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This question already has an answer here:

I have a simple piece of code that tries to give a convenience to file in Python.

class File:
    def __init__(this, *args):
        this._file = file(*args)

    def __del__(this):
        this._file.close()

def createCallForwarder(method):
    return lambda obj,*args: method(obj._file, *args)

_dict = file.__dict__
for (k,v) in zip(_dict.keys(), _dict.values()):
    if not (k.startswith('__') and k.endswith('__')):
        if v.__class__.__name__ == 'method_descriptor':
            File.__dict__[k] = createCallForwarder(v)

# get the repr method
File.__repr__ = createCallForwarder(dict_proxy['__repr__'])

If i change File to inherit from object, it does not let me assign the methods.

Why is it different?

marked as duplicate by Martijn Pieters, Ashwini Chaudhary, user395760, Mark Tolonen, Doorknob Sep 29 '13 at 13:12

This question has been asked before and already has an answer. If those answers do not fully address your question, please ask a new question.

  • What in heavens name are you trying to achieve with your code? Why not use a subclass of file, or use a __getattr__ hook to proxy methods? – Martijn Pieters Sep 28 '13 at 16:48
  • Use setattr if you want to do the same thing in new style classes: setattr(File, k, createCallForwarder(v)) – Ashwini Chaudhary Sep 28 '13 at 16:50
  • Thanks! That's exactly what I needed. I dont have that much experience with Python. I was just trying to get a File object that closes itself so I don't have to care. I don't want to leak file objects. – Aaditya Kalsi Sep 28 '13 at 16:52
  • 2
    Just a style tip: Python, by convention, uses self instead of this. – iCodez Sep 28 '13 at 16:54
  • 2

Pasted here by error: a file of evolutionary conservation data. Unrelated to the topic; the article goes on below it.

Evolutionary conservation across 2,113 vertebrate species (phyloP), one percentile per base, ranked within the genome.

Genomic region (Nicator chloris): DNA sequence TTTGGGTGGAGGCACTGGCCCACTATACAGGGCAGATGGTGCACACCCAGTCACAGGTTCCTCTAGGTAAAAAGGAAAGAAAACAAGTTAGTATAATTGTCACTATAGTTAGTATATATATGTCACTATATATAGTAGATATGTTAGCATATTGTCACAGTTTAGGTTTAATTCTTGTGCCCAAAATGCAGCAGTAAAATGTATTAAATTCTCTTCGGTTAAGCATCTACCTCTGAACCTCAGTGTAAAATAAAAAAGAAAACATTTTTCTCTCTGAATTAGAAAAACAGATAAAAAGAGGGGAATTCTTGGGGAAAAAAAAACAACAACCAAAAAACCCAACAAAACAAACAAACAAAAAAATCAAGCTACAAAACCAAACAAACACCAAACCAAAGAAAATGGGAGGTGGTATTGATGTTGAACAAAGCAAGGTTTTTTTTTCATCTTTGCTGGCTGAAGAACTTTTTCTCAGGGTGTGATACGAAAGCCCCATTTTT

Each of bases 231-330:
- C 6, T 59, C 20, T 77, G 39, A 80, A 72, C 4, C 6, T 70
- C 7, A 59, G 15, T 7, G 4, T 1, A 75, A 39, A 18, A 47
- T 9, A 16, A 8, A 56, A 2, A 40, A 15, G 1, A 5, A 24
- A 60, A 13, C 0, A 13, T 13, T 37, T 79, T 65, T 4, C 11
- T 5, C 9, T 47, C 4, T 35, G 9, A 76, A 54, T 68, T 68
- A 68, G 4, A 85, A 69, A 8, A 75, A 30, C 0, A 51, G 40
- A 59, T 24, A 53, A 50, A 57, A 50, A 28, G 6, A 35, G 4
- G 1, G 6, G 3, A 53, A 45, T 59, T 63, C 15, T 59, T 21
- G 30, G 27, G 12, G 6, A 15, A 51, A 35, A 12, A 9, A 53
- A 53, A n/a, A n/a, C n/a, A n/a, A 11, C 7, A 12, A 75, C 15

@AadityaKalsi: Python file objects already do that. They have a __del__ handler of their own. – Martijn Pieters Sep 28 '13 at 16:56
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You should not be accessing __dict__ directly at all.

Use a __getattr__ method to proxy calls to the underlying self._file object instead:

class File(object):
    def __init__(self, *args):
        self._file = open(*args)

    def __getattr__(self, name):
        return getattr(self._file, name)

I've also switched the code to best-practices; using self instead of this and using open() instead of file().

For new-style objects (inheriting from object), use setattr() to set arbitrary attributes. There is no need to use a call forwarder wrapper, however. You could have taken the bound methods of self._file and set those directly on self too:

class File(object):
    def __init__(self, *args):
        self._file = open(*args)
        for name in dir(self._file):
            setattr(self, name, getattr(self._file, name))

If all you wanted was a file object that auto-closes on garbage collection, then you went through a lot of trouble for nothing. Python file objects already have a __del__ handler that does exactly that. It is just not exposed as an explicit __del__ function, instead the C implementation uses a deallocation function that calls close_the_file(f) when deallocated.

Best practice, however, is to use file objects as context manager, using the with statement:

with open(somefilename) as fileobj:
    # do all sorts with fileobj

# here, fileobj will have been closed automatically.

Quoting from the file.close() documentation:

As of Python 2.5, you can avoid having to call this method explicitly if you use the with statement. For example, the following code will automatically close f when the with block is exited:

from __future__ import with_statement # This isn't required in Python 2.6

with open("hello.txt") as f:
    for line in f:
        print line,
  • Thanks! That was very helpful and I prefer the getattr way. The only lil problem I have is that it doesn't play well with readline for auto completion. The reason I have this implementation is because I have other objects who may be writing to the same file multiple times, and to <code> open </code> multiple times is costly. – Aaditya Kalsi Sep 28 '13 at 17:10
  • @AadityaKalsi: Proxying the file object doesn't buy you anything in that case. File objects already auto-close in CPython. – Martijn Pieters Sep 28 '13 at 17:12
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    @AadityaKalsi: You can implement a __dir__ method perhaps to help with autocompletion. – Martijn Pieters Sep 28 '13 at 17:14
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I was just trying to get a File object that closes itself

Use a with statement which will (among other things), close files for you:

with open('somefile.txt') as the_file:
   for line in the_file:
      # do something with line

# Once outside the with block, the file is automatically closed
print('somefile.txt is closed here') 

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